When many people hear the phrase “trust fund” discussed, they often imagine a child of rich parents. The misconception is that trusts are only for the very wealthy, set up for their “trust fund babies” to ensure they will never have to worry about anything financial in their adulthood.
The reality is, however, that trusts can be established by people of any financial means and is a very useful instrument for estate planning. Individuals can utilize different types of trusts – including revocable trusts, special needs trusts, and pet trusts – to make sure their loved ones are immediately taken care of without having to wait until the often long, drawn-out probate process is complete.
The following is a brief overview of trusts. An estate planning attorney can provide you with more specific details about your situation and offer guidance of which type of trust would be the best choice for your family.
What are trusts?
Trusts are financial arrangements where assets and property are placed and are overseen by a named person, referred to as the trustee. There are different options for trustees and often depends on what type of trust is being set up and how the trust will be dispersed once the person who set up the trust passes away.
For example, if the contents of the trust will be turned over to the beneficiary upon your death, you can name yourself as a trustee since the beneficiary will have access to the assets immediately. However, if the beneficiary is a minor child then the assets cannot be turned over to them until they are of legal age. Therefore, you will need to name someone as a trustee who will oversee the trust after you pass away and until the child is old enough to receive ownership of the trust.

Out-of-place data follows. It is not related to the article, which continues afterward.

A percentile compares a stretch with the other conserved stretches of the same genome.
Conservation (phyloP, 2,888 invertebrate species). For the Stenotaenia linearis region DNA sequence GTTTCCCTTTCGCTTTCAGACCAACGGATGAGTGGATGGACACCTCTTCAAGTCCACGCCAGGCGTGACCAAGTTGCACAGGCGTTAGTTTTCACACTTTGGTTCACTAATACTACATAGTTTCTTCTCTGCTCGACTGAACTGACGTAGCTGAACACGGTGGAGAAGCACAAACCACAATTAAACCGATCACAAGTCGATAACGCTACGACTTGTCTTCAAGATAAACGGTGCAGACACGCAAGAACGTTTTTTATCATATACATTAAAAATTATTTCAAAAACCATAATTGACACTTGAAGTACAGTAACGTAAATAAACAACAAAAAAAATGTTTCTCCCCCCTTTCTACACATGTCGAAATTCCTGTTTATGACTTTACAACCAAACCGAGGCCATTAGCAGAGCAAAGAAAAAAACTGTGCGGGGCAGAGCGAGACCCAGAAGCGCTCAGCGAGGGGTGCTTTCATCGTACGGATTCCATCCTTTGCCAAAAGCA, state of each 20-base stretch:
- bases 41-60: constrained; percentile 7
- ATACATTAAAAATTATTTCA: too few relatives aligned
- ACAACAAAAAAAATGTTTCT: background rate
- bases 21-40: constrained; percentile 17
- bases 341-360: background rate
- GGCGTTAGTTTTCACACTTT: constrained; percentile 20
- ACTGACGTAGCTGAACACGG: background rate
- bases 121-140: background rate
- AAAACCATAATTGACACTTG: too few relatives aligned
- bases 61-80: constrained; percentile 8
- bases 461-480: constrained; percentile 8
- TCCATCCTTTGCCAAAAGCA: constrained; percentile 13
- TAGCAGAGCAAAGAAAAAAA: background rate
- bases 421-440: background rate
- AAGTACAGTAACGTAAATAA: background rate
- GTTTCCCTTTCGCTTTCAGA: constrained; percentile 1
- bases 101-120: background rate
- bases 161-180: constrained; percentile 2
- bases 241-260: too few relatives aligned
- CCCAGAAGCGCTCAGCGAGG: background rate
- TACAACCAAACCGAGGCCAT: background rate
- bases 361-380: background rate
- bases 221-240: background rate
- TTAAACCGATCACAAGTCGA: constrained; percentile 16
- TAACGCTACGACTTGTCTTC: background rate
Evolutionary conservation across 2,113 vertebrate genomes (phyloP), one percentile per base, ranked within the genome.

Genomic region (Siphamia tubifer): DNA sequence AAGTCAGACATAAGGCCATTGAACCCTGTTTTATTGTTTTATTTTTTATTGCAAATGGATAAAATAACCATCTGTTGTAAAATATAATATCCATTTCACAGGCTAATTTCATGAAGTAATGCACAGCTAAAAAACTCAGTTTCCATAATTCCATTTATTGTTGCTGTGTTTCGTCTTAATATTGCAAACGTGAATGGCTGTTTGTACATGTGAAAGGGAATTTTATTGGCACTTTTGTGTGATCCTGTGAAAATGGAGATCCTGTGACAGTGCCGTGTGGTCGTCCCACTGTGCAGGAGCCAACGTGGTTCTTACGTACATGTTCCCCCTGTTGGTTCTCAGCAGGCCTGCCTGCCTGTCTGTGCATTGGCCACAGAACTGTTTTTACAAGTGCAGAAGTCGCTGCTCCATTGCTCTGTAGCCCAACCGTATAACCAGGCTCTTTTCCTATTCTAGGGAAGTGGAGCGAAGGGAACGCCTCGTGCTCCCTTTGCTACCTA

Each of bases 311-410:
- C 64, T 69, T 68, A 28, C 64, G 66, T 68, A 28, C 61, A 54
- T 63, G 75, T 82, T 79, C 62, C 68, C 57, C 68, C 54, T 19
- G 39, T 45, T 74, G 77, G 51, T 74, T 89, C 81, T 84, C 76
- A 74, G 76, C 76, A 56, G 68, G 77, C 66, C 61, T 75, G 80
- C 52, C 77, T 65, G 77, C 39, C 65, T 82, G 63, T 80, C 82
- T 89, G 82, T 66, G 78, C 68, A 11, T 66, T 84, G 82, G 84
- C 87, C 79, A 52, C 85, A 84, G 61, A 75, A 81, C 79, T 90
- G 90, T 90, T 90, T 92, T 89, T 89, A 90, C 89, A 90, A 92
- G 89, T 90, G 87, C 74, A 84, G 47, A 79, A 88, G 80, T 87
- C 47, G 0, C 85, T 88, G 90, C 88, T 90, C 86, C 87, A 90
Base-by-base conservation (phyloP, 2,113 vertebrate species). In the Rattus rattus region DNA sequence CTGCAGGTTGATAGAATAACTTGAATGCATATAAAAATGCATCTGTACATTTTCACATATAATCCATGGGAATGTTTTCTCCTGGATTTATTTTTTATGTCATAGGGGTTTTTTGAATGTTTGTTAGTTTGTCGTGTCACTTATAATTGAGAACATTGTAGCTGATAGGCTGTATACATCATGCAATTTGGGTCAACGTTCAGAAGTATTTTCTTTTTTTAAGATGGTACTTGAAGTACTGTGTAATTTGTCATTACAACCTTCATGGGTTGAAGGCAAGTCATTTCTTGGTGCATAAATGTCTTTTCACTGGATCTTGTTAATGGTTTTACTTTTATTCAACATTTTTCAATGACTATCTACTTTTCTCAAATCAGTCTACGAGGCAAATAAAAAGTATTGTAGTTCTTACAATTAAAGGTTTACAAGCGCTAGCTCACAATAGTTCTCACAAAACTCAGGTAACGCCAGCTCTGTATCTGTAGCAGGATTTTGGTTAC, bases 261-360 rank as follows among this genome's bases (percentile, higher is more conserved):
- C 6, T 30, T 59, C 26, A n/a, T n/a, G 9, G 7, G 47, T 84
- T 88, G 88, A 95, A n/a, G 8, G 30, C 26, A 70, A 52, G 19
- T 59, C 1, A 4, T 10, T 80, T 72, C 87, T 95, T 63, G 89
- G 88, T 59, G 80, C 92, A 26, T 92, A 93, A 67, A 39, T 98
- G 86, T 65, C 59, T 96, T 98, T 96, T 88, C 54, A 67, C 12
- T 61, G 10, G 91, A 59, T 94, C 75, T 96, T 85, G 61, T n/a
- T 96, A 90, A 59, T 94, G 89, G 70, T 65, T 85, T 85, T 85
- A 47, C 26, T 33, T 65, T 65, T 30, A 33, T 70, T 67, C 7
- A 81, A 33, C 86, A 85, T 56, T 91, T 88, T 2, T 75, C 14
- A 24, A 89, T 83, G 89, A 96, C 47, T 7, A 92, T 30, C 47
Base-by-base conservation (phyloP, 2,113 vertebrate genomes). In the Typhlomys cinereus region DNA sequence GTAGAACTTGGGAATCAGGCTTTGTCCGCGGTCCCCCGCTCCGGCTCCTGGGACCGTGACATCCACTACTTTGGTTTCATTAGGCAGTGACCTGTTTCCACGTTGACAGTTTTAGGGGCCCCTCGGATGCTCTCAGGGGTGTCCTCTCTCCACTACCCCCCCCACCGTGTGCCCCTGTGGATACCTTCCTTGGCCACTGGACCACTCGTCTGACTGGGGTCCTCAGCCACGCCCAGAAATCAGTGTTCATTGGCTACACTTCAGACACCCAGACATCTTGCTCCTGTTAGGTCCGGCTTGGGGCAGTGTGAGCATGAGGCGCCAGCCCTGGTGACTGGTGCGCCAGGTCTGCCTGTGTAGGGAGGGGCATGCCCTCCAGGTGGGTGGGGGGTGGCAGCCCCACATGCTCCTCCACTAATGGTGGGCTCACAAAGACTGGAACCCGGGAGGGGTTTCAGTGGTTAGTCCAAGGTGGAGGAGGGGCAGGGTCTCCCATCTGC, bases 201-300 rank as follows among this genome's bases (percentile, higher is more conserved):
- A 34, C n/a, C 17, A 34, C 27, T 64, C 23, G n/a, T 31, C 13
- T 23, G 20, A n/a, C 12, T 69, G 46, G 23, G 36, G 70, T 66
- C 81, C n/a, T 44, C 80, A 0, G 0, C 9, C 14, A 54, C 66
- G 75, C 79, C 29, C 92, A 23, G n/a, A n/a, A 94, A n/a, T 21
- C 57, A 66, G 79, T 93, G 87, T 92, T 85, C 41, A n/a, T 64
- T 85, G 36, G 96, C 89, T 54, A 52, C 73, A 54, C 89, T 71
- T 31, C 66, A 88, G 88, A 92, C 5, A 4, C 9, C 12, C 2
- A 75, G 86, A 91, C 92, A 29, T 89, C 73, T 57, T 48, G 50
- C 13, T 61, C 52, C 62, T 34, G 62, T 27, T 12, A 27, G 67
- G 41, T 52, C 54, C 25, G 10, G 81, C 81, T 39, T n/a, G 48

How can trusts help bypass the probate process?
When assets or property of the decedent has been placed in a trust with a named beneficiary, these assets are not included in the estate’s probate process. This is because once a person puts assets in a trust they have created, they no longer own the assets. Instead, it is the trust that holds ownership, therefore, when the person dies, the assets in the trust are not part of the estate, but instead, go directly to the beneficiary of the trust.
What is the difference between a revocable and irrevocable trust?
Many people choose to establish revocable trusts in order to maintain total control of the assets placed in the trust. They are able to name themselves as trustee and can alter or even cancel the trust whenever they want.
If they choose an irrevocable trust, then they no longer have control of the assets, and the trust itself can never be changed or canceled.
What do I need to do to set up a trust?
In addition to revocable and irrevocable trusts, there are several other different types of trust you can set up that could benefit your family when you are no longer here. For example, a special needs trust can be set up for an adult child with special needs to make sure they will be taken care of, but that those funds will not interfere with any government assistance they may be entitled to.
An estate planning lawyer can help you determine what type of trust is the best type for your situation. Call a Wilkes-Barre, PA estate lawyer from Hoegen & Associates, P.C. to find out what type of trusts and other tools can benefit your estate plan.